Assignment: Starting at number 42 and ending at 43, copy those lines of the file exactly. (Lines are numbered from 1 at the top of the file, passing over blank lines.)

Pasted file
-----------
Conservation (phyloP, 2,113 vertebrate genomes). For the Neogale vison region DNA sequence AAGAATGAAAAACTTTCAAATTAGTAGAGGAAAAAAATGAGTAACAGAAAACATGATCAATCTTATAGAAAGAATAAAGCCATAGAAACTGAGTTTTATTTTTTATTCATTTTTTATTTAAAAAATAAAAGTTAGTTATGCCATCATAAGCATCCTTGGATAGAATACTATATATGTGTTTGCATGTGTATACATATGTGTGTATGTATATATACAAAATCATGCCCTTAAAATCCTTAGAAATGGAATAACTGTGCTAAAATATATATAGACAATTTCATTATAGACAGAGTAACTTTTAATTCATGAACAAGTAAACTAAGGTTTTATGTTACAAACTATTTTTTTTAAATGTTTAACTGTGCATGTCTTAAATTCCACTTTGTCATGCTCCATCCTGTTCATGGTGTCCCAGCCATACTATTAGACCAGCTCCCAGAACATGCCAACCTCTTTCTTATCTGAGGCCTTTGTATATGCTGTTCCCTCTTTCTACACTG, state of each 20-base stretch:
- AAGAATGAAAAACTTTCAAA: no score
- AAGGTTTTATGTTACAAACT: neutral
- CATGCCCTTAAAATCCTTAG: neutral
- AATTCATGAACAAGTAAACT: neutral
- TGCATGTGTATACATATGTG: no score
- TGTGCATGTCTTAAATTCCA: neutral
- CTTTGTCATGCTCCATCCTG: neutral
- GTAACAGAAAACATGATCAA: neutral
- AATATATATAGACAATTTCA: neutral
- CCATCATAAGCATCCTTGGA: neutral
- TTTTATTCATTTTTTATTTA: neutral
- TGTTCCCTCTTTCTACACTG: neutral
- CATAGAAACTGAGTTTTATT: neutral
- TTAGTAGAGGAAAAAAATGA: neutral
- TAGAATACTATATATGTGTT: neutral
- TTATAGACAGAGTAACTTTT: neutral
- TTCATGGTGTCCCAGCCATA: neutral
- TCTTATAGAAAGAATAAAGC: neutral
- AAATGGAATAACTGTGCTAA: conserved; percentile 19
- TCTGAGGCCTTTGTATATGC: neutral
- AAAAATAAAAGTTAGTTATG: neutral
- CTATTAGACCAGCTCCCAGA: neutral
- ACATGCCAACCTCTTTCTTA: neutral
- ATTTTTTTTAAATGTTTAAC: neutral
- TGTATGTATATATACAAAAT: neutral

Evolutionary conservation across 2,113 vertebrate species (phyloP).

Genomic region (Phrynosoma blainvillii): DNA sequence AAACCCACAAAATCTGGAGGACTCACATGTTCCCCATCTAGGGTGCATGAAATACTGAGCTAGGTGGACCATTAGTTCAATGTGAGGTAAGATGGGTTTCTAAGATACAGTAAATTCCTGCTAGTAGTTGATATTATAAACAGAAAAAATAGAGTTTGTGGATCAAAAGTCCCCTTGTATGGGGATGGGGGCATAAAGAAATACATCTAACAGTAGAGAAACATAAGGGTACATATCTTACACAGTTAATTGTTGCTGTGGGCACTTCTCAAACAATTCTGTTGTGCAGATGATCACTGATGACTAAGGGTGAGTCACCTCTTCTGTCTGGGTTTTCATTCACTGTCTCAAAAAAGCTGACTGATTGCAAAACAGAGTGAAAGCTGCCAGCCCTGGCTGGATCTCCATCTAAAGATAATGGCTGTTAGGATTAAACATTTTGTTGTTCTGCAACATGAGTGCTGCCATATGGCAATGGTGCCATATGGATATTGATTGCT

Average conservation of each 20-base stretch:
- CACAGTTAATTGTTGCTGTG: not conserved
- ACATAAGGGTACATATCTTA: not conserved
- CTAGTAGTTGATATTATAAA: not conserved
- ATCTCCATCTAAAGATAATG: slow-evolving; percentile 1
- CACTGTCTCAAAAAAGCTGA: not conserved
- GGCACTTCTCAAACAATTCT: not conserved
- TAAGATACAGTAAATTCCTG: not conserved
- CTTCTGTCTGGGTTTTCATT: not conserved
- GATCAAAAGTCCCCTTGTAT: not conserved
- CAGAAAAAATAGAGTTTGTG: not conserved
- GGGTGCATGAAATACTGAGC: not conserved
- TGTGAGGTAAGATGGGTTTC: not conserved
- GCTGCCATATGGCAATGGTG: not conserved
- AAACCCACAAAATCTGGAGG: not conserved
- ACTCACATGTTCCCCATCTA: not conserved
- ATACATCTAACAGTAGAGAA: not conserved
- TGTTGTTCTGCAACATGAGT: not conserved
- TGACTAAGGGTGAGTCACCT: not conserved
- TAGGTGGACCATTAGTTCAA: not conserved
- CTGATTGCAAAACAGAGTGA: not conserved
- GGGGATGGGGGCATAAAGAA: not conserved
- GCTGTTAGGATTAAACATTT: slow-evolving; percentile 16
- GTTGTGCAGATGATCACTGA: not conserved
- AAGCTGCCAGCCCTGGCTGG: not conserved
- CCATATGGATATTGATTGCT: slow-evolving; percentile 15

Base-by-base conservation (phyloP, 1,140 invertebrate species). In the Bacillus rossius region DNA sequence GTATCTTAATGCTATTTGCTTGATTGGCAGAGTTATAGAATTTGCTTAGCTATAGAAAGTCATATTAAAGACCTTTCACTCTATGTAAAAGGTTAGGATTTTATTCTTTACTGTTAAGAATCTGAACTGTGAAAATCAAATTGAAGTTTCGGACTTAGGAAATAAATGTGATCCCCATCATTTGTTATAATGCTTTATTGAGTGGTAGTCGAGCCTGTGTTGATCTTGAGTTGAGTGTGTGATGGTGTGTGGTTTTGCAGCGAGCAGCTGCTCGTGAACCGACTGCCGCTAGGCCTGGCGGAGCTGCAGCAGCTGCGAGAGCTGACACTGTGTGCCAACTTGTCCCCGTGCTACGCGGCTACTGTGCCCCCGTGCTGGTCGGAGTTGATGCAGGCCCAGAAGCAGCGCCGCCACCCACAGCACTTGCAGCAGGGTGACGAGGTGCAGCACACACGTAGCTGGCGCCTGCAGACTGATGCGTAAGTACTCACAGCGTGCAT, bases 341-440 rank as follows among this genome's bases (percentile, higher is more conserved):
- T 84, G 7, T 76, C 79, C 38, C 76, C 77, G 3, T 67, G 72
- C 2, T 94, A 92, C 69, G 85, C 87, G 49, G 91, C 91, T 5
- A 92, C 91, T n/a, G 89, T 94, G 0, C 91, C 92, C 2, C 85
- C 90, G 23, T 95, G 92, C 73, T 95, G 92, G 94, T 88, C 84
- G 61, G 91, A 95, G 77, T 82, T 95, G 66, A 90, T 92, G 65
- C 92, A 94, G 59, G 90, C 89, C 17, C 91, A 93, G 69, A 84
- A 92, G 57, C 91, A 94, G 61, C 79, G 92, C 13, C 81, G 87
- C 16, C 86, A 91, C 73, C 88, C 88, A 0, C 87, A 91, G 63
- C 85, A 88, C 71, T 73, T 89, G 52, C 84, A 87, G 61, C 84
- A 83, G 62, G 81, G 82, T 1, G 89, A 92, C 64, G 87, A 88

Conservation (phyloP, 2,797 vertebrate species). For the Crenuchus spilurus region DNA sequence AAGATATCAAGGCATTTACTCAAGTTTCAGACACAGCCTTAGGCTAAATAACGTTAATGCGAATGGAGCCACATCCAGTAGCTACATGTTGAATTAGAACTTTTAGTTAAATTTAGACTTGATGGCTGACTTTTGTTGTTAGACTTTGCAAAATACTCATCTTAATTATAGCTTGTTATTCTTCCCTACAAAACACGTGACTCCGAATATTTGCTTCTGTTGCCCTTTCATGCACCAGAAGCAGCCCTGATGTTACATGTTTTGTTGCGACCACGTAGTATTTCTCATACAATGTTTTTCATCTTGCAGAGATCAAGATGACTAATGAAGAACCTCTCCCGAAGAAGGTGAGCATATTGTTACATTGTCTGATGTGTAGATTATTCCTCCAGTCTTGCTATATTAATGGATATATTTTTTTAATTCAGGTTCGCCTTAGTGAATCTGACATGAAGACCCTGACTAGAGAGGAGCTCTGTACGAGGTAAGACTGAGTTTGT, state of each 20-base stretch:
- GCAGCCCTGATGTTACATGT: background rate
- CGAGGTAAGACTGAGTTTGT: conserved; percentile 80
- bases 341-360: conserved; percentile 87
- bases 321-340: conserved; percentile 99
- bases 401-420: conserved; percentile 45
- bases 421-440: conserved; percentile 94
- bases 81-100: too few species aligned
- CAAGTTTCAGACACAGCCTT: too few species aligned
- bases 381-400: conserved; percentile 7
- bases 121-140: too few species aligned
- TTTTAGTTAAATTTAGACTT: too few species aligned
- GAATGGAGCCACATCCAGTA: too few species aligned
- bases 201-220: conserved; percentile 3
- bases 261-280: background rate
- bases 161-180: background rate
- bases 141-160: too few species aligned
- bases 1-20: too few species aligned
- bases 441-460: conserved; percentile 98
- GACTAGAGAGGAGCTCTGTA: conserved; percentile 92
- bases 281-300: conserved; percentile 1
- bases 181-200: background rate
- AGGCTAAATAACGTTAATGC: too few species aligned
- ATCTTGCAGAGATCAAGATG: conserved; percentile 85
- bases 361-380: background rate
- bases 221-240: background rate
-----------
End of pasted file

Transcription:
- GCTGCCATATGGCAATGGTG: not conserved
- AAACCCACAAAATCTGGAGG: not conserved